Rolfe, “Tiptoes” (2003)

The legendarily misguided “Tiptoes” stars Matthew McConaughey as the only person in his family who isn’t a dwarf, causing all kinds of angst about how to break the news to fiancée Kate Beckinsale (playing Jewish!) and concern whether he should extend the family tree. Oldman shrinks to play a little person, or rather the entire performance has the actor kneeling with prosthetics. For once, the effort may not have been worth it. Not because he isn’t convincing (when isn’t he?), but because we’re supposed to believe he’s McConaughey’s twin brother.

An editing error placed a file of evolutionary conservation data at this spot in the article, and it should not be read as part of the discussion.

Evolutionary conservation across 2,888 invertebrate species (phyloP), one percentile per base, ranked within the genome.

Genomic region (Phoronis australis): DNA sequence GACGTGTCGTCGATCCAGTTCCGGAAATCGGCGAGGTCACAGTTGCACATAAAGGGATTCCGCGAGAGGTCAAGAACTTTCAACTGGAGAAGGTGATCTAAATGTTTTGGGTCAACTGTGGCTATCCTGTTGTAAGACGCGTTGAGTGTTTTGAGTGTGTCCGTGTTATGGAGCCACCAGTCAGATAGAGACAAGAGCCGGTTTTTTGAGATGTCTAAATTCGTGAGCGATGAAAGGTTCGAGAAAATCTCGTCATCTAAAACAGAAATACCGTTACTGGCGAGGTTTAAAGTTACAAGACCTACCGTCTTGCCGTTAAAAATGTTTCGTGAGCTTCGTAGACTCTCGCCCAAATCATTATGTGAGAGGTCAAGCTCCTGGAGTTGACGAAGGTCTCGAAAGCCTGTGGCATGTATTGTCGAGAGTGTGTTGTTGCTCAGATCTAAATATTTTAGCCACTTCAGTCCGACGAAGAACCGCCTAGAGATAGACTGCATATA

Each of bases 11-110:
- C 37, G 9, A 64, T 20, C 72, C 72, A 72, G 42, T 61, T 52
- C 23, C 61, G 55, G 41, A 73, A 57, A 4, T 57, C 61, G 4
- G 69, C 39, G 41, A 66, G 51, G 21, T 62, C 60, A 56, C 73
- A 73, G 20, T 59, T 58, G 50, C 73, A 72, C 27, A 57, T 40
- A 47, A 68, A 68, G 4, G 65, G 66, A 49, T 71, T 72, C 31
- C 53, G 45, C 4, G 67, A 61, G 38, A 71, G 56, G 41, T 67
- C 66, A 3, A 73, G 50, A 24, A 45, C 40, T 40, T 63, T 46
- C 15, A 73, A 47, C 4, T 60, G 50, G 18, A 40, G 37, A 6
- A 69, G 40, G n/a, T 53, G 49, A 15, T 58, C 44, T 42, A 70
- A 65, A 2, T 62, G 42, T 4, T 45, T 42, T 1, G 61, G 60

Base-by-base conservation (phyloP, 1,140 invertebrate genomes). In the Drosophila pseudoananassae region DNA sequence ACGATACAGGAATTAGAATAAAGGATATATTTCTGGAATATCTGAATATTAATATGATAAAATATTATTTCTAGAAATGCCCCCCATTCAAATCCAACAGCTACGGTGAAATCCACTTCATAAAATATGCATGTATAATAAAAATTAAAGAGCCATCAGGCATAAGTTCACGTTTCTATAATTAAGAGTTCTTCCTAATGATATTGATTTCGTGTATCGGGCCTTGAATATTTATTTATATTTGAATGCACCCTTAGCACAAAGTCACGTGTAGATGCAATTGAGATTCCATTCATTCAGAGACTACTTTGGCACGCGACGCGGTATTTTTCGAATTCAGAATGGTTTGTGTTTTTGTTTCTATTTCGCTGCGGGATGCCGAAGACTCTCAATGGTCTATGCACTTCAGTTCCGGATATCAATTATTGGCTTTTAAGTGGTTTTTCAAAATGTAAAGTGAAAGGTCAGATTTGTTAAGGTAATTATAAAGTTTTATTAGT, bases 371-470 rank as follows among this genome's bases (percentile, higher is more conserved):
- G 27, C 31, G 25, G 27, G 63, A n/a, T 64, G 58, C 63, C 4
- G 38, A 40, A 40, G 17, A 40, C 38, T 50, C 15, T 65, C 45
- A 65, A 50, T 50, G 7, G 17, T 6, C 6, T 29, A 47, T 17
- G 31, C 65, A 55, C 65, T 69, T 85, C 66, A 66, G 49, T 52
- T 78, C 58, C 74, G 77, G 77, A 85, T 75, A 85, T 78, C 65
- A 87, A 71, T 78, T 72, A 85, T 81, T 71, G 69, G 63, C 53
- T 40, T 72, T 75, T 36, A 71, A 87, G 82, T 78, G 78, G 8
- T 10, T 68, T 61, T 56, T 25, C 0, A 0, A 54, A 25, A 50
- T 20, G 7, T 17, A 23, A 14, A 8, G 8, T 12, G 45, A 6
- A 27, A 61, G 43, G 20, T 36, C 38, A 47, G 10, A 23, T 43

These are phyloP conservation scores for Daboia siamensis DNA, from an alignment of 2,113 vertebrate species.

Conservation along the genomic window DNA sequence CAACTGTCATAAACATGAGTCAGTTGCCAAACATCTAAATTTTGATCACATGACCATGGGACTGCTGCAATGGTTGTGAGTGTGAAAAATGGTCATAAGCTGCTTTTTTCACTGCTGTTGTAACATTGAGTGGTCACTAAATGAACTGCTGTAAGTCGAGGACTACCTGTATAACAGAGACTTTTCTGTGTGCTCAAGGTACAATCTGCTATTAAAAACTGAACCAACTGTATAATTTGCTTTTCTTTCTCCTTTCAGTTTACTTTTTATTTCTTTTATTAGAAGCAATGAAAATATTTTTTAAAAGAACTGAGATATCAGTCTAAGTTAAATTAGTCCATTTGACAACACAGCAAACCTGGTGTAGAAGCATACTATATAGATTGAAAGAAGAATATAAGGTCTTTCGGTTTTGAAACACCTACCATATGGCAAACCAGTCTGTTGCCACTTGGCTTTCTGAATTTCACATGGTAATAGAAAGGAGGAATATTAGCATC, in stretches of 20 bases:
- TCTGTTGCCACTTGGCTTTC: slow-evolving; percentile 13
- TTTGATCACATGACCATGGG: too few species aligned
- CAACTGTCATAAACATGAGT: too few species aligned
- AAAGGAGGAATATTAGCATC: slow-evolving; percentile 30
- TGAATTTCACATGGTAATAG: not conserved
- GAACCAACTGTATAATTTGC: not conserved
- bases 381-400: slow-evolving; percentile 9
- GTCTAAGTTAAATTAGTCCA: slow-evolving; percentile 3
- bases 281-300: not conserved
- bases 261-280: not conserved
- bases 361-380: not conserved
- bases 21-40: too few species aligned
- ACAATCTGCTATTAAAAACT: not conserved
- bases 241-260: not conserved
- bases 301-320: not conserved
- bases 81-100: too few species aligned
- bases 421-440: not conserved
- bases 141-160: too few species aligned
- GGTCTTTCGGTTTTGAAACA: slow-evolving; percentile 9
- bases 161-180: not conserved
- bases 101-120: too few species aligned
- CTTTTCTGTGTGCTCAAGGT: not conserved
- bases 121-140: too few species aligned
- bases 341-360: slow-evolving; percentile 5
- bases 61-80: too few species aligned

Commissioner Gordon, “Batman Begins” (2005)/“The Dark Knight” (2008)

In the life imitates art category: correct me if I’m wrong, but I don’t really remember Gary Oldman rocking a thick, plushy mustache before the Batman franchise was rebooted. In my mind’s eye, a recognizable Oldman is basically an Oldman without facial hair, whether he’s a British soccer hooligan or Lee Harvey Oswald. But after the Batman movies, you can see him rocking Gordon’s thick ‘stache extracurricularly on a regular basis. Or maybe the fact that he wore it to “The Book of Eli”‘s premiere speaks to his commitment to a third Batman film. Surely, you don’t think Oldman would be so shameful as to use a fake mustache?

Gary Oldman, “Greg The Bunny” (2002)

Okay, so this is Oldman as himself (although even that’s kind of disorienting), but it’s too good to leave off. This is the best “Hamlet” audition you’ll ever see.

[Photo: “The Book of Eli,” Warner Bros., 2010.]

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Give Back